Walking down Cromford Road from the Market Place, on the right is Henry Street, a private road made by Mr Edwin Henry, a grocer and councilor, as access to the Grange which he built there. It is he who is believed to have demolished the old Abbey Farm mentioned in medieval records, the barn of which was probably the Tithe Barn for Darley Abbey.
On the bend in the road is the Council Staff Car Park. In 1808 Mr. W. H. Fletcher of Greenwich House expanded his brewery business by moving it there, and a large abode, Scarsdale House, was built at the town centre side of it for the Chief Brewer. A tunnel from the malt store, now number 12 at the rear of the premises just below the bend of Cromford Road, led under the road and into the brewery so that the malt did not get wet before it was used. When the road was widened the tunnel was filled in and the malt store was made into a dwelling. The brewery closed in 1888, and the following year Smedleys, soft drinks manufacturers moved in.
When they moved their factory to the rear of Greenwich House on Nottingham Road in 1897, G.C. Ogle and Company took over the premises and moved their engineering and agricultural equipment business from the old chapel on Nottingham Road. Later they expanded up Victoria Road, and in 1921 introduced a retail agency as well. With the influx of mechanisation into a decreasing agricultural industry, the farming implements factory closed in 1960, but the firm began making pumps etc. instead. This continued until around 1984 when the company turned purely to hydraulics.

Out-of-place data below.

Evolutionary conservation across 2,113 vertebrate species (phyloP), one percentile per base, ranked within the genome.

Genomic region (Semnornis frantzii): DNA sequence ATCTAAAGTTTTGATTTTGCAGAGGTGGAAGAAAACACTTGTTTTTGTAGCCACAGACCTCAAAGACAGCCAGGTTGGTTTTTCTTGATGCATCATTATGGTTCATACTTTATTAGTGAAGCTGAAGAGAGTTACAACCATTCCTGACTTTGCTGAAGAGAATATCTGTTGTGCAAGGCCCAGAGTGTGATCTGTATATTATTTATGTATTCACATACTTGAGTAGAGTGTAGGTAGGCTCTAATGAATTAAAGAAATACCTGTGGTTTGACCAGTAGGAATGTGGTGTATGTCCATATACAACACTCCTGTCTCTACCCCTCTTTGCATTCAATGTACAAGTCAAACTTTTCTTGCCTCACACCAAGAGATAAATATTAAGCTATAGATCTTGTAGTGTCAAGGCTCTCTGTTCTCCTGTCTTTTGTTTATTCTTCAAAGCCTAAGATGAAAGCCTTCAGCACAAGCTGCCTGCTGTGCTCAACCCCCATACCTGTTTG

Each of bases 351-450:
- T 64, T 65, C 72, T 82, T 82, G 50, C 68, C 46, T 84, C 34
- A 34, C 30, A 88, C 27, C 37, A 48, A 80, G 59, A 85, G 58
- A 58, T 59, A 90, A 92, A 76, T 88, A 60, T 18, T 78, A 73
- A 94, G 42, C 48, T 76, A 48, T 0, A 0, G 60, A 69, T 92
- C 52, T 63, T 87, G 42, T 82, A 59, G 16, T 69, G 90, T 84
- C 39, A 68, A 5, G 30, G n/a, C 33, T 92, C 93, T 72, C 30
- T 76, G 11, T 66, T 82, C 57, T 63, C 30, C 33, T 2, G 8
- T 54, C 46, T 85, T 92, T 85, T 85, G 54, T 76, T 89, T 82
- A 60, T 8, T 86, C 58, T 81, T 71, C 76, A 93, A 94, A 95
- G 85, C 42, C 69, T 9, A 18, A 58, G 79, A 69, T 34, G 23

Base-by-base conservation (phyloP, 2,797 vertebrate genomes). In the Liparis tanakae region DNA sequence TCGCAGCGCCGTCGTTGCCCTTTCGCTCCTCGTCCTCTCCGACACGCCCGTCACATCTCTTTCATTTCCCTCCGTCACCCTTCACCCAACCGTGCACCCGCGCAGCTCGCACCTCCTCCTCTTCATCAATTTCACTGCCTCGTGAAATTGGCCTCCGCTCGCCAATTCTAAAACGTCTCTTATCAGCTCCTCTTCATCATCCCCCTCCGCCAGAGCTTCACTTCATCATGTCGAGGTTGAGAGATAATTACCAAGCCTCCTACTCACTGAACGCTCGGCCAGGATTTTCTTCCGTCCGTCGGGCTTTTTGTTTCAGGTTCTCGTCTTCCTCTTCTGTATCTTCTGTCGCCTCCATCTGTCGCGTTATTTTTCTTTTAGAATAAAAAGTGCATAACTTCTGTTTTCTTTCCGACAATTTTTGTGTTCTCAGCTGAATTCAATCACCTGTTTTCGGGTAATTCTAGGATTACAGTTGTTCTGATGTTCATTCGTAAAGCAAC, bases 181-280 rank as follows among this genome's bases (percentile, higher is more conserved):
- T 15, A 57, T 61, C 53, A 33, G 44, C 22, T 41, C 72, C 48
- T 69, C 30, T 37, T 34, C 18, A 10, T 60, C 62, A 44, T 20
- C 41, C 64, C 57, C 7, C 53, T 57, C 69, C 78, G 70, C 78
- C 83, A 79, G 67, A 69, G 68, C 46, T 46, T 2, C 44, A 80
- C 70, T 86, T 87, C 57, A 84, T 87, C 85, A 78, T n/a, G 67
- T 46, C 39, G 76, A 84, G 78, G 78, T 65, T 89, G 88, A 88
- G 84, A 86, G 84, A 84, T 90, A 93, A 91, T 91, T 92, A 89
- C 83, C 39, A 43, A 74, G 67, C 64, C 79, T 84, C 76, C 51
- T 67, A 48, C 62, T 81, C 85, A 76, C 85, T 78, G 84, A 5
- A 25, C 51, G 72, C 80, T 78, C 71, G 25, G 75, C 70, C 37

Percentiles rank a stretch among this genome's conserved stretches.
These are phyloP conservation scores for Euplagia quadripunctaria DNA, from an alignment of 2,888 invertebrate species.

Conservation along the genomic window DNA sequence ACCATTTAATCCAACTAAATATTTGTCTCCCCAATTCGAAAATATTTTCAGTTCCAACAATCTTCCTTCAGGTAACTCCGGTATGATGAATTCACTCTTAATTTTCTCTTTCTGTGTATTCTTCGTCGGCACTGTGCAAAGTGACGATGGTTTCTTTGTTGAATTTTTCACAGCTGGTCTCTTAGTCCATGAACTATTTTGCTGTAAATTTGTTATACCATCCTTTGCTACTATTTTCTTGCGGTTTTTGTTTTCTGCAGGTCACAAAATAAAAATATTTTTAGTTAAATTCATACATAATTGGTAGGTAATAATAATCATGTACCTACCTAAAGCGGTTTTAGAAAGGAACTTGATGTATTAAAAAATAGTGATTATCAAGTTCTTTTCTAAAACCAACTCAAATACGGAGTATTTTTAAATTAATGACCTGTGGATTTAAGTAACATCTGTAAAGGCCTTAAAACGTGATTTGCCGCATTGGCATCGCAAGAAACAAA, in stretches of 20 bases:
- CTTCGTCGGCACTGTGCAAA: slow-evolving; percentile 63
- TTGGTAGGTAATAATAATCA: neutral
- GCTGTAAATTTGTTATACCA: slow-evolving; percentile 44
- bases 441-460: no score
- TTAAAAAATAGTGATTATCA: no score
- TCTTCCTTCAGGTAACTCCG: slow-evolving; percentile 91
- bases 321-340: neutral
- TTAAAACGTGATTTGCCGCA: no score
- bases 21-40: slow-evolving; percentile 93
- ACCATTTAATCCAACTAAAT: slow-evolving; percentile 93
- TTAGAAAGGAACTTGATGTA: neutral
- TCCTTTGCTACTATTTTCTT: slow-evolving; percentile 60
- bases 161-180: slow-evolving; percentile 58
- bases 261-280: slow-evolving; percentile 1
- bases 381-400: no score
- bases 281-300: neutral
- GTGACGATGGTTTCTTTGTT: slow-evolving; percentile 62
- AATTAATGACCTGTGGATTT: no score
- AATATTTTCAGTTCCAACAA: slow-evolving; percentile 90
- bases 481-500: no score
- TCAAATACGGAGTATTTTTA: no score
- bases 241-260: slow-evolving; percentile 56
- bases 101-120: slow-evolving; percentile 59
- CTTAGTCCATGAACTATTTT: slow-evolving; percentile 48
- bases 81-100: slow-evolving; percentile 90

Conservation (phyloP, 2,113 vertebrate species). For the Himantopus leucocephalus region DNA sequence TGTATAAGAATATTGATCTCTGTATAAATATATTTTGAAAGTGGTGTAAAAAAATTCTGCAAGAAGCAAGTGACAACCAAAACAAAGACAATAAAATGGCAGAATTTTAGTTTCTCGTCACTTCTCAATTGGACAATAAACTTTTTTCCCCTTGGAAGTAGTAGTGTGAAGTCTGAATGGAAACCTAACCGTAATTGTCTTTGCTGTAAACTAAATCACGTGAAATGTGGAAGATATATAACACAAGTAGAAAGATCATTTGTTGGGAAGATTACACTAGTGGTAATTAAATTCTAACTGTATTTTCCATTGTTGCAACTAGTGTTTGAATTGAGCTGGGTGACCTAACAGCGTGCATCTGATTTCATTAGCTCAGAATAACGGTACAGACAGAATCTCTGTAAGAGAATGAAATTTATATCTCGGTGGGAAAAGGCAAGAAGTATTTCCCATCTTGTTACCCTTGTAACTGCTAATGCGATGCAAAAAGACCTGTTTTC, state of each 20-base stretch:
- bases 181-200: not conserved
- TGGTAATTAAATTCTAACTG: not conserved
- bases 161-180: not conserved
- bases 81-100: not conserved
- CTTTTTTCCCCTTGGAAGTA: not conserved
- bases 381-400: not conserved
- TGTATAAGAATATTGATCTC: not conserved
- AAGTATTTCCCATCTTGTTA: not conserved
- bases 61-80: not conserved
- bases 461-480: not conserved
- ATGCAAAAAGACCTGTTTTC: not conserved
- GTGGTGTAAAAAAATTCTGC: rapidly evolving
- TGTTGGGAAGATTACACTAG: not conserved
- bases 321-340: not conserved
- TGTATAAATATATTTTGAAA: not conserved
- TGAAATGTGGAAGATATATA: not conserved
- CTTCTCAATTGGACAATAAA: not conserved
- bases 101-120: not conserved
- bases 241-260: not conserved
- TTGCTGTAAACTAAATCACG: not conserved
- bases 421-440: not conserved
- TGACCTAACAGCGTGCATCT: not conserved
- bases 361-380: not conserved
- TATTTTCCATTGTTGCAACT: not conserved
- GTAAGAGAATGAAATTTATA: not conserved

Kennings remould tyre factory from Riddings took over the main buildings from about 1960 to 1979, whilst the other premises became the start of a small industrial estate. In 1992 the Amber Valley Council decided that they needed that land for its present purpose. The previous occupants of the site had led to the names Brewery Corner, and later Ogles’ Corner being locally used for this bend in the road.
Scarsdale House was occupied by Messrs. E.C and M.R. Smith after the brewer left, and they sold to Mr. Horace Crossley in 1899. Mr. William B. Bembridge the businessman who became a member of the Ripley Board, a JP and later a member of the Urban District Council, lived there at one time. Dr. N.C. Boyle followed him, and then Dr. R.A. Ryan senior, both of them holding their surgeries there as well. Dr. R.A. Ryan junior had a house built in the grounds of Scarsdale, and held his surgeries in his father’s house. When Dr. Ryan senr. retired, his son engaged partners and they continued to practice in his house, but it too was within the boundaries of the demolition area, and in 1995 it was demolished.
Continue down Cromford Road, passing the top of Pasteur Avenue and the aged persons’ bungalows. The Avenue is on the site of the Horse and Jockey Row, a terrace of houses that commanded one of the best views in town, built around 1867 and demolished in 1967.The top part of the estate was built by the Urban District Council after Dr. Rene Feit, Mayor and “M.P” of Ripley’s first twin-town Lons-le Saunier, cut the first sod on his second visit to Ripley in 1970. Lons is in the Jura District of France, as is the town of Dole, birthplace of Louis Pasteur. Thus the avenues are named Pasteur and Jura as well as Ledo, which is from Lons’s Roman name Ledo Salinarius. The lower part of the estate was developed privately. 11
Almost opposite Pasteur Avenue there used to be a small piece of land on which was one of our last horse troughs.